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Dilation Exam - Closed Caption

The colored part of the eye is called the iris. It is composed of two muscles. The constrictor and the dilator. The black circle at the center of the iris is called the pupil and is actually just an opening to allow light into the eye. The pupil appears black because the inside of the eye contains pigment to absorb all of the light that enters it, not allowing any of it to reflect back out.

When light enters your eye there is a muscular reflex in your iris to regulate the amount of light that hits the retina. Too much light and constrict muscles tighten to making your pupil smaller to limit the amount of light entering your eye. Not enough light and the dilator muscles contract allowing your pupil to get bigger.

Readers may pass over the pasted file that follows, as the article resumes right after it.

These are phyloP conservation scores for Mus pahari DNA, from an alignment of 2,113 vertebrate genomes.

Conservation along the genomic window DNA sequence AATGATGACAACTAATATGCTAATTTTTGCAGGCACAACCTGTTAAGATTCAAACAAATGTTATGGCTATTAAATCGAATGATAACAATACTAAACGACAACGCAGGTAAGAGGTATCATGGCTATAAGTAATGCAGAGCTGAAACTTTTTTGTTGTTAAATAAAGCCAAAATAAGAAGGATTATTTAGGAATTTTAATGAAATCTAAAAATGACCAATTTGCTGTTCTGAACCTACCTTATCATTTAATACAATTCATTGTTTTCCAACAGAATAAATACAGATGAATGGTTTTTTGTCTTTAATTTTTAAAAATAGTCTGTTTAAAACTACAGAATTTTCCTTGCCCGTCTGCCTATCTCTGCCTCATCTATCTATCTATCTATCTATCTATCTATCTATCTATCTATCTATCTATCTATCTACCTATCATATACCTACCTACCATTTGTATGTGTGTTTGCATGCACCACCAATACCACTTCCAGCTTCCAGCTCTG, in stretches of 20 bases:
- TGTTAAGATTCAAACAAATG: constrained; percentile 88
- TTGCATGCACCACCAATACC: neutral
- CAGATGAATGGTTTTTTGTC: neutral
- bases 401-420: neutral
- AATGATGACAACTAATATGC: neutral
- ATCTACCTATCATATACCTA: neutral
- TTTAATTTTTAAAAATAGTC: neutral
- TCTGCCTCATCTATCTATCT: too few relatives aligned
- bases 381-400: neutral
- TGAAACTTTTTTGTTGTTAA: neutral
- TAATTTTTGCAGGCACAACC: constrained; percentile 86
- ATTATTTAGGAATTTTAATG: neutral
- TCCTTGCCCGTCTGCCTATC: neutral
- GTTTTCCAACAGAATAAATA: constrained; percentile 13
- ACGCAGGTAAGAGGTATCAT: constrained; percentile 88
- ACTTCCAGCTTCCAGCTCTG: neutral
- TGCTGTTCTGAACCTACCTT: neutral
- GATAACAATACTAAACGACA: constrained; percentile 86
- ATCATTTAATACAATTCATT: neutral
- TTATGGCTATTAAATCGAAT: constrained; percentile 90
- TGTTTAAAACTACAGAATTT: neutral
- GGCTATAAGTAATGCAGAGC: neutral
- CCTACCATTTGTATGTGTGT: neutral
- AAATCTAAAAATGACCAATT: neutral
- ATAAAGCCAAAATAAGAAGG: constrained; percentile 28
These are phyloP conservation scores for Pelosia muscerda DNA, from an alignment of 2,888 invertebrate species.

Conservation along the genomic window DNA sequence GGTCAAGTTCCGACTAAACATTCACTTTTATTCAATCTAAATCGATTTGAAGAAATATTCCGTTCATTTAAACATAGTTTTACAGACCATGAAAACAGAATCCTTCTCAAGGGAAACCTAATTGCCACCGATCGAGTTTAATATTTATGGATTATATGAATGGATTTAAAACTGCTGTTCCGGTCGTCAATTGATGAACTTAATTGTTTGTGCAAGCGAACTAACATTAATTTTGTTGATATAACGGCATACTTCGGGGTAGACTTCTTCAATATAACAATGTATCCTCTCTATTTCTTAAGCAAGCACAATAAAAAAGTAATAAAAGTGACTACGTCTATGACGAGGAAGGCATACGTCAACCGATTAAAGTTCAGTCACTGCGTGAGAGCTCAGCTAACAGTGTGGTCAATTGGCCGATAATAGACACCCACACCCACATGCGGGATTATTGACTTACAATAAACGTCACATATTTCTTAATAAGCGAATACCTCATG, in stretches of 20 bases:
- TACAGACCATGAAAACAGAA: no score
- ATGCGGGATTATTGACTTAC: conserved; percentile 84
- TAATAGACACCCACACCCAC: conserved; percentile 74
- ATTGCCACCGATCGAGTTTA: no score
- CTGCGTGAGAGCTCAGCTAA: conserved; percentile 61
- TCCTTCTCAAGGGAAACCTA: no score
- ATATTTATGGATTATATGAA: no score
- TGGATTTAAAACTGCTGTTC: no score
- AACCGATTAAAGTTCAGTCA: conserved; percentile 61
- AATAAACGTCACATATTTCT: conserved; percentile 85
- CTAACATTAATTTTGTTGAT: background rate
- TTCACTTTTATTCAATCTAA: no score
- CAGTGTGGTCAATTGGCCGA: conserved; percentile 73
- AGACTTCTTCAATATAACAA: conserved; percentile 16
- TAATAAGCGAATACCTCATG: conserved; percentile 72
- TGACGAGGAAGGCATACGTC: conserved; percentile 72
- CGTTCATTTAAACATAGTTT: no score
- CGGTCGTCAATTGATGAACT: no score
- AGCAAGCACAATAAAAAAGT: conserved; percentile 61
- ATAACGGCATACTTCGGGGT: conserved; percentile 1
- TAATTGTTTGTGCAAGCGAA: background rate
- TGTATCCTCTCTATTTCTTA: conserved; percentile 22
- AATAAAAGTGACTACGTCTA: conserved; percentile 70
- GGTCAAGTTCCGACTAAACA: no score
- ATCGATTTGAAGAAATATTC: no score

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Optomap Comparison view of retinal exam

Comparison view of optomap retinal exam vs conventional exams

A snapshot view of the retinal images of conventional exams, such as slit lamp with 90 degree diopter, direct ophthalmoscope, indirect ophthalmoscope, and fundus camera compared with the optomap retinal exam image.

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